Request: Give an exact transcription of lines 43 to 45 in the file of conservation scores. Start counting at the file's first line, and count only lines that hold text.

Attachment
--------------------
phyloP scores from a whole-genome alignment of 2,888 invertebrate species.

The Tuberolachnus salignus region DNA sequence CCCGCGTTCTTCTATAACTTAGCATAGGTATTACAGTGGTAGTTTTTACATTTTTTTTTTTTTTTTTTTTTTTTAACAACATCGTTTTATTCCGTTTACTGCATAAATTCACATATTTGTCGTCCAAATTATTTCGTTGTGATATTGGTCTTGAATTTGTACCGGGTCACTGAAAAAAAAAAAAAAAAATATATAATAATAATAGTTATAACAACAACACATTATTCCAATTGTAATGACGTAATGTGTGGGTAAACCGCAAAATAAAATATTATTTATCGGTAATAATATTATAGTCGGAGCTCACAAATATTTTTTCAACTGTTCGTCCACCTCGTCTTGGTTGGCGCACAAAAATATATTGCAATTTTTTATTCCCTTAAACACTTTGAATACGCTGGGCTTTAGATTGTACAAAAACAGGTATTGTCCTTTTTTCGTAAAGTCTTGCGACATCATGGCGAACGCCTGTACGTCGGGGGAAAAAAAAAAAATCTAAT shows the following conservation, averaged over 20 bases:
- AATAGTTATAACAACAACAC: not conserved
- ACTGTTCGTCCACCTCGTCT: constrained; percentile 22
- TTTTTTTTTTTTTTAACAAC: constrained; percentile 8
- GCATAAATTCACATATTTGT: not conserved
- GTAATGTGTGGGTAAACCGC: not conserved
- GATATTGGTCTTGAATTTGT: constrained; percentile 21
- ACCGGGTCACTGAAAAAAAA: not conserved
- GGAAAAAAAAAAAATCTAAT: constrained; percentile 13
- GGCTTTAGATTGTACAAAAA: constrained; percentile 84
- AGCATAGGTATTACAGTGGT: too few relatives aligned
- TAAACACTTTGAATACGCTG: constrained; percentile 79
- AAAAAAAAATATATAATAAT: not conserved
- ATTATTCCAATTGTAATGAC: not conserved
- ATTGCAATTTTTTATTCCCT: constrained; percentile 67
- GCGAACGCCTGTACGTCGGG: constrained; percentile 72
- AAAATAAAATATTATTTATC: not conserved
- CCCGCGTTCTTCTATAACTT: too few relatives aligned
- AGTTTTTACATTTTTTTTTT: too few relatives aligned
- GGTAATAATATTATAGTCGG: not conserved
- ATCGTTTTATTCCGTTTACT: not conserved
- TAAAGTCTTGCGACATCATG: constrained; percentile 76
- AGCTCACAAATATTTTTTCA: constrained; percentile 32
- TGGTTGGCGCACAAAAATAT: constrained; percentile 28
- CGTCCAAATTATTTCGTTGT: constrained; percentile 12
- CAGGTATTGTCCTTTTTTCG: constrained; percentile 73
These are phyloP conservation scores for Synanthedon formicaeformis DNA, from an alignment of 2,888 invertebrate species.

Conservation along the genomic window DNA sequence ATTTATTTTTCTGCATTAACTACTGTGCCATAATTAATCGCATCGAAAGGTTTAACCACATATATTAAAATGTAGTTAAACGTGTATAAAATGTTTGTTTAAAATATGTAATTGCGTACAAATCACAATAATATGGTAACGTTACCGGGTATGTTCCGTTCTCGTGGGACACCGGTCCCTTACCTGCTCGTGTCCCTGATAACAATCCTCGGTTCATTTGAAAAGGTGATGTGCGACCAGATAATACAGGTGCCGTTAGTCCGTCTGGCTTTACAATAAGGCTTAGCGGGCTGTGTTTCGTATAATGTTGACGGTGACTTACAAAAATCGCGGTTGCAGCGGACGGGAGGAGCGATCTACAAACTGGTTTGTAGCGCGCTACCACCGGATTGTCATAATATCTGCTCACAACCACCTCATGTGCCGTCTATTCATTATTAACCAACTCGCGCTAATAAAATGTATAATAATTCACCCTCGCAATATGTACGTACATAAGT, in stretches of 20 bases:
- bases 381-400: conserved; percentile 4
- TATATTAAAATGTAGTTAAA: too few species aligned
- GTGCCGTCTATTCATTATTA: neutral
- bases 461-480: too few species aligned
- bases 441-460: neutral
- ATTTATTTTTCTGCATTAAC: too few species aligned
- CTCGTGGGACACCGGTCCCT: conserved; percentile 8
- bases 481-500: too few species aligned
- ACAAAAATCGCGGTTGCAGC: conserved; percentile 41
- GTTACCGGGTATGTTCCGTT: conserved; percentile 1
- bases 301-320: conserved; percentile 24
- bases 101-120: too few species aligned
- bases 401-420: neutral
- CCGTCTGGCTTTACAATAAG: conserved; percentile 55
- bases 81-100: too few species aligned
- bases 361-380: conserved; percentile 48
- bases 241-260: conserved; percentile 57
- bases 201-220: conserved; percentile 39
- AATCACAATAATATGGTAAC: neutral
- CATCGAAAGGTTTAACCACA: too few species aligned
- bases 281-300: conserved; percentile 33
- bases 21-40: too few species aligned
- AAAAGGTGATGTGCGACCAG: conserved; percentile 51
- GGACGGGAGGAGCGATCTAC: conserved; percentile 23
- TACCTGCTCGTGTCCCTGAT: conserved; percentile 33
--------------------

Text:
- CCGTCTGGCTTTACAATAAG: conserved; percentile 55
- bases 81-100: too few species aligned
- bases 361-380: conserved; percentile 48